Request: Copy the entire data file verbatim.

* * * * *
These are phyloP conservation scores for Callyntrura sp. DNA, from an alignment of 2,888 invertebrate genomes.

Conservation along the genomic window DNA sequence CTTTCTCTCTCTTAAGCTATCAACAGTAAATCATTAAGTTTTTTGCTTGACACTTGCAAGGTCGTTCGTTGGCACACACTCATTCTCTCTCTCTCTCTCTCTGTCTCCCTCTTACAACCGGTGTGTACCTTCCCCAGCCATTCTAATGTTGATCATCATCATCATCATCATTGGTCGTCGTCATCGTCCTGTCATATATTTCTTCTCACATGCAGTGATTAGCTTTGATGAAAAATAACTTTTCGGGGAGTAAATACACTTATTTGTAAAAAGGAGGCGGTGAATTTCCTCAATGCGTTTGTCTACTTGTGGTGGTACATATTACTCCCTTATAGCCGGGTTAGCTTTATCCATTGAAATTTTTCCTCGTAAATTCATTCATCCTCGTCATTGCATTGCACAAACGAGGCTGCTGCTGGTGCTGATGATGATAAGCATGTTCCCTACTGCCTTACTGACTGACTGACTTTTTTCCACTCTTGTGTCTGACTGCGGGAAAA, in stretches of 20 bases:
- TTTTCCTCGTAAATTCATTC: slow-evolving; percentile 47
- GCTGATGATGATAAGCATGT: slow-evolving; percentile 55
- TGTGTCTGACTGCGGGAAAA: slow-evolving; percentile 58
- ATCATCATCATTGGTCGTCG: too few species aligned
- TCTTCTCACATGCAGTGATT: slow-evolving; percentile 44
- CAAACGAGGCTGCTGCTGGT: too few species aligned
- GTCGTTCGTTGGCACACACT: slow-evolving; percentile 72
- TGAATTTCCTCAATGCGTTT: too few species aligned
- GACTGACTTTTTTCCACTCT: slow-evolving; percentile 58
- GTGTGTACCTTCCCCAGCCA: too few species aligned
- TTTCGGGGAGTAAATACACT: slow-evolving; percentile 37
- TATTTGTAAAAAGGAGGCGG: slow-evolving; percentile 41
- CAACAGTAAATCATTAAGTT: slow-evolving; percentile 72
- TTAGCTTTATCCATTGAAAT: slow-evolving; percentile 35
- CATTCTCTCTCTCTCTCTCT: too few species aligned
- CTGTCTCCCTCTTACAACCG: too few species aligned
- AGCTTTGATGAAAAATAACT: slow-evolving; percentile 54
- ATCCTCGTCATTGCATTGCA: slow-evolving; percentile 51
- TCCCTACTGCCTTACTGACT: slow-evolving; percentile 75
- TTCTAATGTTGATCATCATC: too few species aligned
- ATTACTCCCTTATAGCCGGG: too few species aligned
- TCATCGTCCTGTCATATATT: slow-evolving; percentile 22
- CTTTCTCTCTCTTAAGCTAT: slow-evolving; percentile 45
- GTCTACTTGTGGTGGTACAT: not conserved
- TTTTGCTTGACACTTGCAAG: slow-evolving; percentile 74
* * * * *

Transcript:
These are phyloP conservation scores for Callyntrura sp. DNA, from an alignment of 2,888 invertebrate genomes.

Conservation along the genomic window DNA sequence CTTTCTCTCTCTTAAGCTATCAACAGTAAATCATTAAGTTTTTTGCTTGACACTTGCAAGGTCGTTCGTTGGCACACACTCATTCTCTCTCTCTCTCTCTCTGTCTCCCTCTTACAACCGGTGTGTACCTTCCCCAGCCATTCTAATGTTGATCATCATCATCATCATCATTGGTCGTCGTCATCGTCCTGTCATATATTTCTTCTCACATGCAGTGATTAGCTTTGATGAAAAATAACTTTTCGGGGAGTAAATACACTTATTTGTAAAAAGGAGGCGGTGAATTTCCTCAATGCGTTTGTCTACTTGTGGTGGTACATATTACTCCCTTATAGCCGGGTTAGCTTTATCCATTGAAATTTTTCCTCGTAAATTCATTCATCCTCGTCATTGCATTGCACAAACGAGGCTGCTGCTGGTGCTGATGATGATAAGCATGTTCCCTACTGCCTTACTGACTGACTGACTTTTTTCCACTCTTGTGTCTGACTGCGGGAAAA, in stretches of 20 bases:
- TTTTCCTCGTAAATTCATTC: slow-evolving; percentile 47
- GCTGATGATGATAAGCATGT: slow-evolving; percentile 55
- TGTGTCTGACTGCGGGAAAA: slow-evolving; percentile 58
- ATCATCATCATTGGTCGTCG: too few species aligned
- TCTTCTCACATGCAGTGATT: slow-evolving; percentile 44
- CAAACGAGGCTGCTGCTGGT: too few species aligned
- GTCGTTCGTTGGCACACACT: slow-evolving; percentile 72
- TGAATTTCCTCAATGCGTTT: too few species aligned
- GACTGACTTTTTTCCACTCT: slow-evolving; percentile 58
- GTGTGTACCTTCCCCAGCCA: too few species aligned
- TTTCGGGGAGTAAATACACT: slow-evolving; percentile 37
- TATTTGTAAAAAGGAGGCGG: slow-evolving; percentile 41
- CAACAGTAAATCATTAAGTT: slow-evolving; percentile 72
- TTAGCTTTATCCATTGAAAT: slow-evolving; percentile 35
- CATTCTCTCTCTCTCTCTCT: too few species aligned
- CTGTCTCCCTCTTACAACCG: too few species aligned
- AGCTTTGATGAAAAATAACT: slow-evolving; percentile 54
- ATCCTCGTCATTGCATTGCA: slow-evolving; percentile 51
- TCCCTACTGCCTTACTGACT: slow-evolving; percentile 75
- TTCTAATGTTGATCATCATC: too few species aligned
- ATTACTCCCTTATAGCCGGG: too few species aligned
- TCATCGTCCTGTCATATATT: slow-evolving; percentile 22
- CTTTCTCTCTCTTAAGCTAT: slow-evolving; percentile 45
- GTCTACTTGTGGTGGTACAT: not conserved
- TTTTGCTTGACACTTGCAAG: slow-evolving; percentile 74